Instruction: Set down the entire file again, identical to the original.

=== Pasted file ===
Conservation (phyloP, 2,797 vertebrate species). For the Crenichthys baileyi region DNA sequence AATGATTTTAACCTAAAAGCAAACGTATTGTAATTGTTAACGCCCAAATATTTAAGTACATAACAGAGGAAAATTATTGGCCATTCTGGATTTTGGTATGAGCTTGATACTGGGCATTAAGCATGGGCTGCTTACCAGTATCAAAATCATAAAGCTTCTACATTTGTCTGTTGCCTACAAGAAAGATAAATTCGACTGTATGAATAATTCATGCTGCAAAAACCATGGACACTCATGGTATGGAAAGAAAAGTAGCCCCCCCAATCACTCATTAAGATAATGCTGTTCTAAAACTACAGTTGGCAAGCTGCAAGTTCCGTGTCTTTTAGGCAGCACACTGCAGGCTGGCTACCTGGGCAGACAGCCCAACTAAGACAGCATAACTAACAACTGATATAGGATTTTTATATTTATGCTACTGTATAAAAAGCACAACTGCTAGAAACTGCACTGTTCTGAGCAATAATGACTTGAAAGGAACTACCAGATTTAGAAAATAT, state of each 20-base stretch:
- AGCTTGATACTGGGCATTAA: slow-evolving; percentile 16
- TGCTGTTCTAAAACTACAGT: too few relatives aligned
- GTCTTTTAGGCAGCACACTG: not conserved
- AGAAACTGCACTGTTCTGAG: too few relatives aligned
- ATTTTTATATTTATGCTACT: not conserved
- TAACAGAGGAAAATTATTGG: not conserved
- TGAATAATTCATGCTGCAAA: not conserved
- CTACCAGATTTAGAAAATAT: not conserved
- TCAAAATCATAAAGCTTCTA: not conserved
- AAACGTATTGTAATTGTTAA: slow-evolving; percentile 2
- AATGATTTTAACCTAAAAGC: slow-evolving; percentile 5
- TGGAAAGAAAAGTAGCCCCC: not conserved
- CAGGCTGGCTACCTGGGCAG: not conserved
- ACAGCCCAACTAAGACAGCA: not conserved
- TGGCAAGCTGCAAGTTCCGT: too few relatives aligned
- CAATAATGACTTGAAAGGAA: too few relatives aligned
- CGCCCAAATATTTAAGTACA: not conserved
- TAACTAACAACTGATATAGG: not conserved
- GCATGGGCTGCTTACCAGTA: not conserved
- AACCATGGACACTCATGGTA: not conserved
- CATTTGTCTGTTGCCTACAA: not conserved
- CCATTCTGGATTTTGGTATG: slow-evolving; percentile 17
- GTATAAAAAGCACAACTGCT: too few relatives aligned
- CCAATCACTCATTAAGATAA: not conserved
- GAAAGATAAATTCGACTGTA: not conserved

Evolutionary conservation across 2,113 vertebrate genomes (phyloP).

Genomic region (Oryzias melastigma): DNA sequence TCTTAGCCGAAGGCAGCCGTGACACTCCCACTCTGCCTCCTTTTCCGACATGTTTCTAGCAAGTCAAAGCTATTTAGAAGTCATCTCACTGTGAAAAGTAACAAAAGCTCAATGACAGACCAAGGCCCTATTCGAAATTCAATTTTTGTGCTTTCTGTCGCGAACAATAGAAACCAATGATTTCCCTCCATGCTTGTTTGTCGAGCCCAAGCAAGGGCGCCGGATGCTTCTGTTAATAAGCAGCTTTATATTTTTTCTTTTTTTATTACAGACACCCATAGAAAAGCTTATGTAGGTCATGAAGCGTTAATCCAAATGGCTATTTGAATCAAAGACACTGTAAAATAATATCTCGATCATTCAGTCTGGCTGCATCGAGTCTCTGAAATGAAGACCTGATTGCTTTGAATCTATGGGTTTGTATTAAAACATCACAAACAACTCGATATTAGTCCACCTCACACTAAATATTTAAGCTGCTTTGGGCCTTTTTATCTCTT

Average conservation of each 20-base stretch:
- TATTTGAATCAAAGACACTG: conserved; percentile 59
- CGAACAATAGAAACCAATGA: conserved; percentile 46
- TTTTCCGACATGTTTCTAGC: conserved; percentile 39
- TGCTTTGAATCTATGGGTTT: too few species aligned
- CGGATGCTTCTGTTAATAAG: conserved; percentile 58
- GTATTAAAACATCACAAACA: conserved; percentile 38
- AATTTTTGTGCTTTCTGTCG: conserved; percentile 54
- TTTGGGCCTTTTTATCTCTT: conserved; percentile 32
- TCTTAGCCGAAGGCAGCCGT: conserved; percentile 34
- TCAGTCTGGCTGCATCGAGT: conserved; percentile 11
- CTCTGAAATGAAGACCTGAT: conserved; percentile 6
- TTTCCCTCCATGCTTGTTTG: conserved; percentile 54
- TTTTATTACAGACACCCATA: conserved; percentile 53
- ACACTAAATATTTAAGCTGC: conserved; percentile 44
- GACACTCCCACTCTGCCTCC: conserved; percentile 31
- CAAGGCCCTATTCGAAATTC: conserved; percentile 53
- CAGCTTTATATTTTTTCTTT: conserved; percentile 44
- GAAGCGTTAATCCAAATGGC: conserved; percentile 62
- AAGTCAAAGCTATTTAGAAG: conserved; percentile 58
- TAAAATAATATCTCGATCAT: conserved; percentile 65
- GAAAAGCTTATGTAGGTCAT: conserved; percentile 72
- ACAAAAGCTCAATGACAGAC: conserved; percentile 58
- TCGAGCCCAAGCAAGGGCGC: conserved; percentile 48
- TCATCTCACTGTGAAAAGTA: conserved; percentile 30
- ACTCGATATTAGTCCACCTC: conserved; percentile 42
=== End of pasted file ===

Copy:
Conservation (phyloP, 2,797 vertebrate species). For the Crenichthys baileyi region DNA sequence AATGATTTTAACCTAAAAGCAAACGTATTGTAATTGTTAACGCCCAAATATTTAAGTACATAACAGAGGAAAATTATTGGCCATTCTGGATTTTGGTATGAGCTTGATACTGGGCATTAAGCATGGGCTGCTTACCAGTATCAAAATCATAAAGCTTCTACATTTGTCTGTTGCCTACAAGAAAGATAAATTCGACTGTATGAATAATTCATGCTGCAAAAACCATGGACACTCATGGTATGGAAAGAAAAGTAGCCCCCCCAATCACTCATTAAGATAATGCTGTTCTAAAACTACAGTTGGCAAGCTGCAAGTTCCGTGTCTTTTAGGCAGCACACTGCAGGCTGGCTACCTGGGCAGACAGCCCAACTAAGACAGCATAACTAACAACTGATATAGGATTTTTATATTTATGCTACTGTATAAAAAGCACAACTGCTAGAAACTGCACTGTTCTGAGCAATAATGACTTGAAAGGAACTACCAGATTTAGAAAATAT, state of each 20-base stretch:
- AGCTTGATACTGGGCATTAA: slow-evolving; percentile 16
- TGCTGTTCTAAAACTACAGT: too few relatives aligned
- GTCTTTTAGGCAGCACACTG: not conserved
- AGAAACTGCACTGTTCTGAG: too few relatives aligned
- ATTTTTATATTTATGCTACT: not conserved
- TAACAGAGGAAAATTATTGG: not conserved
- TGAATAATTCATGCTGCAAA: not conserved
- CTACCAGATTTAGAAAATAT: not conserved
- TCAAAATCATAAAGCTTCTA: not conserved
- AAACGTATTGTAATTGTTAA: slow-evolving; percentile 2
- AATGATTTTAACCTAAAAGC: slow-evolving; percentile 5
- TGGAAAGAAAAGTAGCCCCC: not conserved
- CAGGCTGGCTACCTGGGCAG: not conserved
- ACAGCCCAACTAAGACAGCA: not conserved
- TGGCAAGCTGCAAGTTCCGT: too few relatives aligned
- CAATAATGACTTGAAAGGAA: too few relatives aligned
- CGCCCAAATATTTAAGTACA: not conserved
- TAACTAACAACTGATATAGG: not conserved
- GCATGGGCTGCTTACCAGTA: not conserved
- AACCATGGACACTCATGGTA: not conserved
- CATTTGTCTGTTGCCTACAA: not conserved
- CCATTCTGGATTTTGGTATG: slow-evolving; percentile 17
- GTATAAAAAGCACAACTGCT: too few relatives aligned
- CCAATCACTCATTAAGATAA: not conserved
- GAAAGATAAATTCGACTGTA: not conserved

Evolutionary conservation across 2,113 vertebrate genomes (phyloP).

Genomic region (Oryzias melastigma): DNA sequence TCTTAGCCGAAGGCAGCCGTGACACTCCCACTCTGCCTCCTTTTCCGACATGTTTCTAGCAAGTCAAAGCTATTTAGAAGTCATCTCACTGTGAAAAGTAACAAAAGCTCAATGACAGACCAAGGCCCTATTCGAAATTCAATTTTTGTGCTTTCTGTCGCGAACAATAGAAACCAATGATTTCCCTCCATGCTTGTTTGTCGAGCCCAAGCAAGGGCGCCGGATGCTTCTGTTAATAAGCAGCTTTATATTTTTTCTTTTTTTATTACAGACACCCATAGAAAAGCTTATGTAGGTCATGAAGCGTTAATCCAAATGGCTATTTGAATCAAAGACACTGTAAAATAATATCTCGATCATTCAGTCTGGCTGCATCGAGTCTCTGAAATGAAGACCTGATTGCTTTGAATCTATGGGTTTGTATTAAAACATCACAAACAACTCGATATTAGTCCACCTCACACTAAATATTTAAGCTGCTTTGGGCCTTTTTATCTCTT

Average conservation of each 20-base stretch:
- TATTTGAATCAAAGACACTG: conserved; percentile 59
- CGAACAATAGAAACCAATGA: conserved; percentile 46
- TTTTCCGACATGTTTCTAGC: conserved; percentile 39
- TGCTTTGAATCTATGGGTTT: too few species aligned
- CGGATGCTTCTGTTAATAAG: conserved; percentile 58
- GTATTAAAACATCACAAACA: conserved; percentile 38
- AATTTTTGTGCTTTCTGTCG: conserved; percentile 54
- TTTGGGCCTTTTTATCTCTT: conserved; percentile 32
- TCTTAGCCGAAGGCAGCCGT: conserved; percentile 34
- TCAGTCTGGCTGCATCGAGT: conserved; percentile 11
- CTCTGAAATGAAGACCTGAT: conserved; percentile 6
- TTTCCCTCCATGCTTGTTTG: conserved; percentile 54
- TTTTATTACAGACACCCATA: conserved; percentile 53
- ACACTAAATATTTAAGCTGC: conserved; percentile 44
- GACACTCCCACTCTGCCTCC: conserved; percentile 31
- CAAGGCCCTATTCGAAATTC: conserved; percentile 53
- CAGCTTTATATTTTTTCTTT: conserved; percentile 44
- GAAGCGTTAATCCAAATGGC: conserved; percentile 62
- AAGTCAAAGCTATTTAGAAG: conserved; percentile 58
- TAAAATAATATCTCGATCAT: conserved; percentile 65
- GAAAAGCTTATGTAGGTCAT: conserved; percentile 72
- ACAAAAGCTCAATGACAGAC: conserved; percentile 58
- TCGAGCCCAAGCAAGGGCGC: conserved; percentile 48
- TCATCTCACTGTGAAAAGTA: conserved; percentile 30
- ACTCGATATTAGTCCACCTC: conserved; percentile 42